Join the challenge now

My intention is that this is landing in your inbox at just the right time. Also, as a bonus, when you sign up for this challenge you will automatically be included in a web interview series that I will be featured in! (Details to come in July)

Join the tribe & let’s get you the results you’ve been waiting for.

Join the challenge now

See you there,

Shawn Langwell

“The journey of a thousand miles begins with the first step.” – Lao Tzu

The first step in any endeavor is always the most difficult.

For some the fear of failure keeps us stuck where we are and trying to find the courage to begin often becomes paralyzing. We think of all the things that could go wrong and may worry that we aren’t good enough, smart enough, strong enough, brave enough, educated enough or whatever.

For others, the converse is true. It may seem silly, but there are many people who are actually afraid of success.

It doesn’t matter what it is that we seek,the reality is that it takes courage to start.

When it comes to addiction this can’t be more true. Millions have vowed to never drink again or ____ (fill in the blank). Yet, for those, like me who have addictive tendencies, the day comes again when temptation and desire overpowers any modicum of self will and, once again, we’re off and running.

For me this was a vicious cycle that, though it only lasted a short time, brought me to my knees, begging for help.

When I was nearing the end of my drinking career I vividly recall the utter insanity in my head-

It was a summer day in 1986. Stoned, coked out, and drunk, my heart pounded inside my chest.  I laid on my back in my 8′ x 8′ room staring at the 7′ wainscot ceiling above gasping for each breath, afraid that if I fell asleep I would not wake up.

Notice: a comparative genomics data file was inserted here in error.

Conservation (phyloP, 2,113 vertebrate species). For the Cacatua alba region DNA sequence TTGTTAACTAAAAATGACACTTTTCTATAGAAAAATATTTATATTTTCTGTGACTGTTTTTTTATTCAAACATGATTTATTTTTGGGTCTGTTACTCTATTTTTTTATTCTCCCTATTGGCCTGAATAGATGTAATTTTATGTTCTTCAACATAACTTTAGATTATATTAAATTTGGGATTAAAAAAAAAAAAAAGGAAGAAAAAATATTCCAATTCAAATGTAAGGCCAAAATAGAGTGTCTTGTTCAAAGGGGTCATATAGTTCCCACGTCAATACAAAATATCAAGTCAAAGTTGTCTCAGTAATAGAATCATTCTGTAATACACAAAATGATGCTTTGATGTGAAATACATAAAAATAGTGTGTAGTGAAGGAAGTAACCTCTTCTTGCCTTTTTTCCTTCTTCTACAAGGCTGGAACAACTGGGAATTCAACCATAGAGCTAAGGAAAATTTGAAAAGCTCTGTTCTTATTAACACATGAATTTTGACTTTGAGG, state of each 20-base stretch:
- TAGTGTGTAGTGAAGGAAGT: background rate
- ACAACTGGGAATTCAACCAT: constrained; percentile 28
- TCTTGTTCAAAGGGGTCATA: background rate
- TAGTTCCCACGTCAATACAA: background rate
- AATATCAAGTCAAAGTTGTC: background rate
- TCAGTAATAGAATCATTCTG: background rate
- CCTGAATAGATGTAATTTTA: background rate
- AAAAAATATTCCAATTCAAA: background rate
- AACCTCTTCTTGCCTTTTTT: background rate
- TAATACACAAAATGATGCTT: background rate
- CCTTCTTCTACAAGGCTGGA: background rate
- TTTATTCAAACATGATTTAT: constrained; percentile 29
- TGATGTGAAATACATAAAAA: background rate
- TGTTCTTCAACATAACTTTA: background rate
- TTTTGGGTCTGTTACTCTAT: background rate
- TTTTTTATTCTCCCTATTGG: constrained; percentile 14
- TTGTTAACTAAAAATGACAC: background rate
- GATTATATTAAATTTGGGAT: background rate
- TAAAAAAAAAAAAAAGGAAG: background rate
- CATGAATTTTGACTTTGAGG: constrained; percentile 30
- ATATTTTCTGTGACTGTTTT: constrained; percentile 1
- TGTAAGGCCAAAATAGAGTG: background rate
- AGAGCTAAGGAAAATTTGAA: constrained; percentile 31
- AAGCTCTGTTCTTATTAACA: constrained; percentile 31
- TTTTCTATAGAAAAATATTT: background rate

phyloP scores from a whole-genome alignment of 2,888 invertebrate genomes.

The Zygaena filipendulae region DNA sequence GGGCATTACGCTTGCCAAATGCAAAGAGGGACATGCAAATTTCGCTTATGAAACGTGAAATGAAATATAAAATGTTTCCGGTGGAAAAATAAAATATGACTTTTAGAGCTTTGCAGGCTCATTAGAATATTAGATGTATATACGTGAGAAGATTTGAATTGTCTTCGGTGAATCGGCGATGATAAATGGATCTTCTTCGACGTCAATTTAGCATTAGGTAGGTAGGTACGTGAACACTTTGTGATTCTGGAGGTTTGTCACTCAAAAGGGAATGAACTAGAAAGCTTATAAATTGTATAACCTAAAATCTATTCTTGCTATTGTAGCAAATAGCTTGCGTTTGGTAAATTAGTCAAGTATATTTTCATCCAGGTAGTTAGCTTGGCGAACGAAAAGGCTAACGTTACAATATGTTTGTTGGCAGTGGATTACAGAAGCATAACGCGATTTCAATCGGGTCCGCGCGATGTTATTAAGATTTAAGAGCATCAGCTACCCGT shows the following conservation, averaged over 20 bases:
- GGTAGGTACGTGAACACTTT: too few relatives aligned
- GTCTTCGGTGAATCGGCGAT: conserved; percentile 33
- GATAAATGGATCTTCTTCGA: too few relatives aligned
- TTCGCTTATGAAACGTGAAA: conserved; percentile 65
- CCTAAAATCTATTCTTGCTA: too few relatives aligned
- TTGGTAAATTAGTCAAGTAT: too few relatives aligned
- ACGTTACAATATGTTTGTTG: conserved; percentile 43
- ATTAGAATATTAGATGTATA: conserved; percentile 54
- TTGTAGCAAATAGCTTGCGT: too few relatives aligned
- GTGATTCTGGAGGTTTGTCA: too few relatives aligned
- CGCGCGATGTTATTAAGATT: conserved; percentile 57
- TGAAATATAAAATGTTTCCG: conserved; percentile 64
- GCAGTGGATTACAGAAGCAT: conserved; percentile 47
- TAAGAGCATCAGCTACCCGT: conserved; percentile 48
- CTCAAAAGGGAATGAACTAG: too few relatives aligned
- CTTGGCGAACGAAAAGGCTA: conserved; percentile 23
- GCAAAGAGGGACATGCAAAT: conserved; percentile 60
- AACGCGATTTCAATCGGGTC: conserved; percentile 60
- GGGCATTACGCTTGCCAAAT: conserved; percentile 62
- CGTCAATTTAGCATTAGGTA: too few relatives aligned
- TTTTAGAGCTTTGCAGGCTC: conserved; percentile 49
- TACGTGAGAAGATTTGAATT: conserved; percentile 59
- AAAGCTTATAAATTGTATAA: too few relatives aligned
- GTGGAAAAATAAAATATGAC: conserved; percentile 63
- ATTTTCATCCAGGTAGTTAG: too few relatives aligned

My mind raced. Voices entered into my head as if they were speaking to me. I heard my mom telling me to get help. Others- my grandmother, my brother, and close friends and relatives, all implored me to get help. They were all talking over each other. I got scared. The room started to spin and I couldn’t shut the voices off. I put one foot on the floor hoping it would stop the room from spinning. It helped for a bit but the voices clamored on- “You need help.” “We love you!”  “Hang on.” Each one seeming to call out to me like angels from on high.

I heard them but wanted them to go away. I thought I was either going insane, dying, or that I may have a problem with drugs and alcohol.

“God help me!” I cried out. “Make it stop!”

That incident was the catalyst that brought me one step closer to seeking help.

As many before me, I wasn’t done yet. I thought I could control it. I would stop for two or four days then be right back at it for another week or more.

Near the end, I recall actually going to a bar one night with the intention of getting wasted. I ordered a double-nothing. I ordered two more. Still nothing. Alcohol had stopped working.

Why? Because I was an alcoholic; I had lost the ability to control my drinking.

But I had not yet been beaten down to the point of admitting it. That would take a few more crazy episodes, one in which I literally hallucinated that my mom had called an insane asylum. They were going to put me in a straight jacket and take me away.

Eventually I gave in. I admitted lost the ability to control my drinking and checked into a 28 day rehab. That was on October 10, 1986.

After three days of detox, I was introduced to the twelve steps of Alcoholics Anonymous.

Step One:
“We admitted we were powerless over alcohol and that our lives were unmanageable.”

I was beaten and fully surrendered to taking the first step toward a journey that would change the course of my life forever. For that, I am eternally grateful.

This is the first of  twelve posts, in which I will outline a portion of my experience with the twelve steps for one sole purpose- to carry the message of hope for those who still suffer.

If you or someone you know has struggled or you are currently in recovery, I encourage you to follow this series. Share it if you want. I am just another alcoholic who has not found it necessary to drink or use drugs, one day at a time, since October, 10, 1986.

Step One
“We admitted we were powerless over alcohol—
that our lives had become unmanageable.”